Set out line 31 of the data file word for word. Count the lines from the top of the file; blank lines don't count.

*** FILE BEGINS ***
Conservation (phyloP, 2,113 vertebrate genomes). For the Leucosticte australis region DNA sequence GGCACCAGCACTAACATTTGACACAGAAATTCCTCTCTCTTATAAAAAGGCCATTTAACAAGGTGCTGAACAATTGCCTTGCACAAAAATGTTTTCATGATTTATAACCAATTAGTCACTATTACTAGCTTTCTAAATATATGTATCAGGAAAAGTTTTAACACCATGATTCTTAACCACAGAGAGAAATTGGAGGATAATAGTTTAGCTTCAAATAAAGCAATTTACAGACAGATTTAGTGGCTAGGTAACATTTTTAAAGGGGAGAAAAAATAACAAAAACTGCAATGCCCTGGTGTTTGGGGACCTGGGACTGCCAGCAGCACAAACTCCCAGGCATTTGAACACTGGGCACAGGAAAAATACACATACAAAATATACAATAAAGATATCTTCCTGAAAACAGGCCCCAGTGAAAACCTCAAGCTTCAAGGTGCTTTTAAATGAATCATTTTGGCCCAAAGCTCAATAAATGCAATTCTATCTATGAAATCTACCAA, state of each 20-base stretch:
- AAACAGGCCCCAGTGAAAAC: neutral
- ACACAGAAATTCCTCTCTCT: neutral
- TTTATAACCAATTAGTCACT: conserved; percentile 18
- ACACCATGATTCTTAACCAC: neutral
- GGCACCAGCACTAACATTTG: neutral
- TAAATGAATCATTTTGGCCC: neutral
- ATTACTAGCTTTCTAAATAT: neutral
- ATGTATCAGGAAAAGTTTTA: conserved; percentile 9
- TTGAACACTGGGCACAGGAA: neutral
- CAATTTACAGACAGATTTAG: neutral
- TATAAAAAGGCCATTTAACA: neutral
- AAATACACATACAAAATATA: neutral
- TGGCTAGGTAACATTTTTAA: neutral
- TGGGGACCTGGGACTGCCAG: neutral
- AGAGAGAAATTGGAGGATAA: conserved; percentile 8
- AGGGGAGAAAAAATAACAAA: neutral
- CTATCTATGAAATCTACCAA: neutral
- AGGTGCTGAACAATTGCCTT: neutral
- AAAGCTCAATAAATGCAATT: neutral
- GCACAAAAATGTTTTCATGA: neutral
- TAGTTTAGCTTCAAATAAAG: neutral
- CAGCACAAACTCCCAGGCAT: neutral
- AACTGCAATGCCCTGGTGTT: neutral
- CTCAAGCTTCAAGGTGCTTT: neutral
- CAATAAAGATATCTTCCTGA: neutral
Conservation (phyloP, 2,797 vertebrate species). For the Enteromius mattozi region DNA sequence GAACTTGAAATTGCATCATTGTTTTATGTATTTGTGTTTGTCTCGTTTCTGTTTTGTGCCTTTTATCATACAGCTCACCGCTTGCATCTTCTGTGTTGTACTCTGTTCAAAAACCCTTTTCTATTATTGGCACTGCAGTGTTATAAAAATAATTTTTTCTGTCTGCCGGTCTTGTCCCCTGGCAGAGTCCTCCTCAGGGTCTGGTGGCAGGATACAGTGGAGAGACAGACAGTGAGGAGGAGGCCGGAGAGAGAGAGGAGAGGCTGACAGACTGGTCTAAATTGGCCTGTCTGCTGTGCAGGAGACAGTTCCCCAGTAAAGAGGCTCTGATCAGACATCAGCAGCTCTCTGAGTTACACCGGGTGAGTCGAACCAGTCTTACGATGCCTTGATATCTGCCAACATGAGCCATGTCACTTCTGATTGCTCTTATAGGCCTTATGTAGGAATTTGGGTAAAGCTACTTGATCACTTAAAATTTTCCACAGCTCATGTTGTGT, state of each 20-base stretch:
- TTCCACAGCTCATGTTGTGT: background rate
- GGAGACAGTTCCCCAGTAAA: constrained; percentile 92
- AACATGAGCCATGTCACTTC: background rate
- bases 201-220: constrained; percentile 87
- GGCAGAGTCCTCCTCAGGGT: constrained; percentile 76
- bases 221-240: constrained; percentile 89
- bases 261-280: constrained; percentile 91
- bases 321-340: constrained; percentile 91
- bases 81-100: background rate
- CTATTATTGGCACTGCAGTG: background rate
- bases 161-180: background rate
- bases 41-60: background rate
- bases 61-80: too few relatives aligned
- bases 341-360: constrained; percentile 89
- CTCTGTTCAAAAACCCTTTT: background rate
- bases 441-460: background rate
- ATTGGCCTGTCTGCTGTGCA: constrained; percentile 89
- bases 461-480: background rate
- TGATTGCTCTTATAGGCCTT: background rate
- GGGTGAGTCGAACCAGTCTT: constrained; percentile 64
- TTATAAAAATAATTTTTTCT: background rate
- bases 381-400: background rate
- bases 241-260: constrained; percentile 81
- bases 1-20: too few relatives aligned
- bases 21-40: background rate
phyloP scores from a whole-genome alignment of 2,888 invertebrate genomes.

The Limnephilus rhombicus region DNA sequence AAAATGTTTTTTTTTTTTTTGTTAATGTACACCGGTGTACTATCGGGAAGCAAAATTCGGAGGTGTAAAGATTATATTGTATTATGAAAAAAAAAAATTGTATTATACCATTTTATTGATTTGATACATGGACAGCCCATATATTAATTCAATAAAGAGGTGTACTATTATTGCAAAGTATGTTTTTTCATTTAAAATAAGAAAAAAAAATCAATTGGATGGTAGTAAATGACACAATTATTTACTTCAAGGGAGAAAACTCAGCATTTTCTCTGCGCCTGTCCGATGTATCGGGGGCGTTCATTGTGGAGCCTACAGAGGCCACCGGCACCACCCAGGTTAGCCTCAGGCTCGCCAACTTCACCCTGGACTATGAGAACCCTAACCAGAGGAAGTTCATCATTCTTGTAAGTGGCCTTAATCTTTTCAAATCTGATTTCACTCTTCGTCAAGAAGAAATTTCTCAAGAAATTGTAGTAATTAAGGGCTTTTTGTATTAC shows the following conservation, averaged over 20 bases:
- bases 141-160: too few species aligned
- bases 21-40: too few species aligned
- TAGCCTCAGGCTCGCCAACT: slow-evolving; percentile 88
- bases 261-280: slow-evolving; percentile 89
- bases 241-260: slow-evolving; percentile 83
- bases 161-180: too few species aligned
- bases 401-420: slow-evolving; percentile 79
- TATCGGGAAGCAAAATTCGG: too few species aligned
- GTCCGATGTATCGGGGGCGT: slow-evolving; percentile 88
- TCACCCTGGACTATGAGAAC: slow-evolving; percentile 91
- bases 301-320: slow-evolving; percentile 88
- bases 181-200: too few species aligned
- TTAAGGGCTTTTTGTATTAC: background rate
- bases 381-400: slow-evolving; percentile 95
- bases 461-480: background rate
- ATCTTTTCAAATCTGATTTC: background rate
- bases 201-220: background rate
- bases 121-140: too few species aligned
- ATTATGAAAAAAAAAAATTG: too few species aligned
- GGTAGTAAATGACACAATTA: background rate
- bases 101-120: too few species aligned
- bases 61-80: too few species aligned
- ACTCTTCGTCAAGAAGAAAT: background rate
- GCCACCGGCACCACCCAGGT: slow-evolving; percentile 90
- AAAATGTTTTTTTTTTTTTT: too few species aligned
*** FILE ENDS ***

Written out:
- bases 201-220: constrained; percentile 87